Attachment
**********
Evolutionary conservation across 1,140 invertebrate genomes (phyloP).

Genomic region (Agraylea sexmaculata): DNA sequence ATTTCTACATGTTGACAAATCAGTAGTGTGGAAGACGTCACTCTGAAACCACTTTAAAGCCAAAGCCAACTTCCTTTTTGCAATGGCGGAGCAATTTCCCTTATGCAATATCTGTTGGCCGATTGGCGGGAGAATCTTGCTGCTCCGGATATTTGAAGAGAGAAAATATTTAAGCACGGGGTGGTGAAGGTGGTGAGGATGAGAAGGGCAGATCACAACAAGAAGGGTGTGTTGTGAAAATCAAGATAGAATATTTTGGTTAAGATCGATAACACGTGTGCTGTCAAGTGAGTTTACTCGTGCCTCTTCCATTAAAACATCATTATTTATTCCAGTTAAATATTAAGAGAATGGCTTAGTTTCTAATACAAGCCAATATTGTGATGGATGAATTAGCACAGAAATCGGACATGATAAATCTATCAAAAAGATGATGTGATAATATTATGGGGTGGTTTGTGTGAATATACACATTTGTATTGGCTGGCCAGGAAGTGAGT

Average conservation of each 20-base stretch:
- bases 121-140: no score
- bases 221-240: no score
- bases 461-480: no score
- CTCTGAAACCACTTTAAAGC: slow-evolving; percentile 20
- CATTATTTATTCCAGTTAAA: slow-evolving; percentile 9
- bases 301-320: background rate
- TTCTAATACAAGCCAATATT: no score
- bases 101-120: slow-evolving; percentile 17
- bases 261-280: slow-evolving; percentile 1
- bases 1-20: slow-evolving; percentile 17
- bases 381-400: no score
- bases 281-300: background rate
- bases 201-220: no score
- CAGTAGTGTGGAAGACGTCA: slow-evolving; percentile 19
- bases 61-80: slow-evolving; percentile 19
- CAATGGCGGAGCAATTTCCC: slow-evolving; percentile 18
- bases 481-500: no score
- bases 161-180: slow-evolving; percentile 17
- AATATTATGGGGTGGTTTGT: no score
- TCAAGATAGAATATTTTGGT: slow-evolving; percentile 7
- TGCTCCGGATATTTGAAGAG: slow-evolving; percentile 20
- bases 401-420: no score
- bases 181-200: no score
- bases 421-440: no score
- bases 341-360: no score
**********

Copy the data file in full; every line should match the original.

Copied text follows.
Evolutionary conservation across 1,140 invertebrate genomes (phyloP).

Genomic region (Agraylea sexmaculata): DNA sequence ATTTCTACATGTTGACAAATCAGTAGTGTGGAAGACGTCACTCTGAAACCACTTTAAAGCCAAAGCCAACTTCCTTTTTGCAATGGCGGAGCAATTTCCCTTATGCAATATCTGTTGGCCGATTGGCGGGAGAATCTTGCTGCTCCGGATATTTGAAGAGAGAAAATATTTAAGCACGGGGTGGTGAAGGTGGTGAGGATGAGAAGGGCAGATCACAACAAGAAGGGTGTGTTGTGAAAATCAAGATAGAATATTTTGGTTAAGATCGATAACACGTGTGCTGTCAAGTGAGTTTACTCGTGCCTCTTCCATTAAAACATCATTATTTATTCCAGTTAAATATTAAGAGAATGGCTTAGTTTCTAATACAAGCCAATATTGTGATGGATGAATTAGCACAGAAATCGGACATGATAAATCTATCAAAAAGATGATGTGATAATATTATGGGGTGGTTTGTGTGAATATACACATTTGTATTGGCTGGCCAGGAAGTGAGT

Average conservation of each 20-base stretch:
- bases 121-140: no score
- bases 221-240: no score
- bases 461-480: no score
- CTCTGAAACCACTTTAAAGC: slow-evolving; percentile 20
- CATTATTTATTCCAGTTAAA: slow-evolving; percentile 9
- bases 301-320: background rate
- TTCTAATACAAGCCAATATT: no score
- bases 101-120: slow-evolving; percentile 17
- bases 261-280: slow-evolving; percentile 1
- bases 1-20: slow-evolving; percentile 17
- bases 381-400: no score
- bases 281-300: background rate
- bases 201-220: no score
- CAGTAGTGTGGAAGACGTCA: slow-evolving; percentile 19
- bases 61-80: slow-evolving; percentile 19
- CAATGGCGGAGCAATTTCCC: slow-evolving; percentile 18
- bases 481-500: no score
- bases 161-180: slow-evolving; percentile 17
- AATATTATGGGGTGGTTTGT: no score
- TCAAGATAGAATATTTTGGT: slow-evolving; percentile 7
- TGCTCCGGATATTTGAAGAG: slow-evolving; percentile 20
- bases 401-420: no score
- bases 181-200: no score
- bases 421-440: no score
- bases 341-360: no score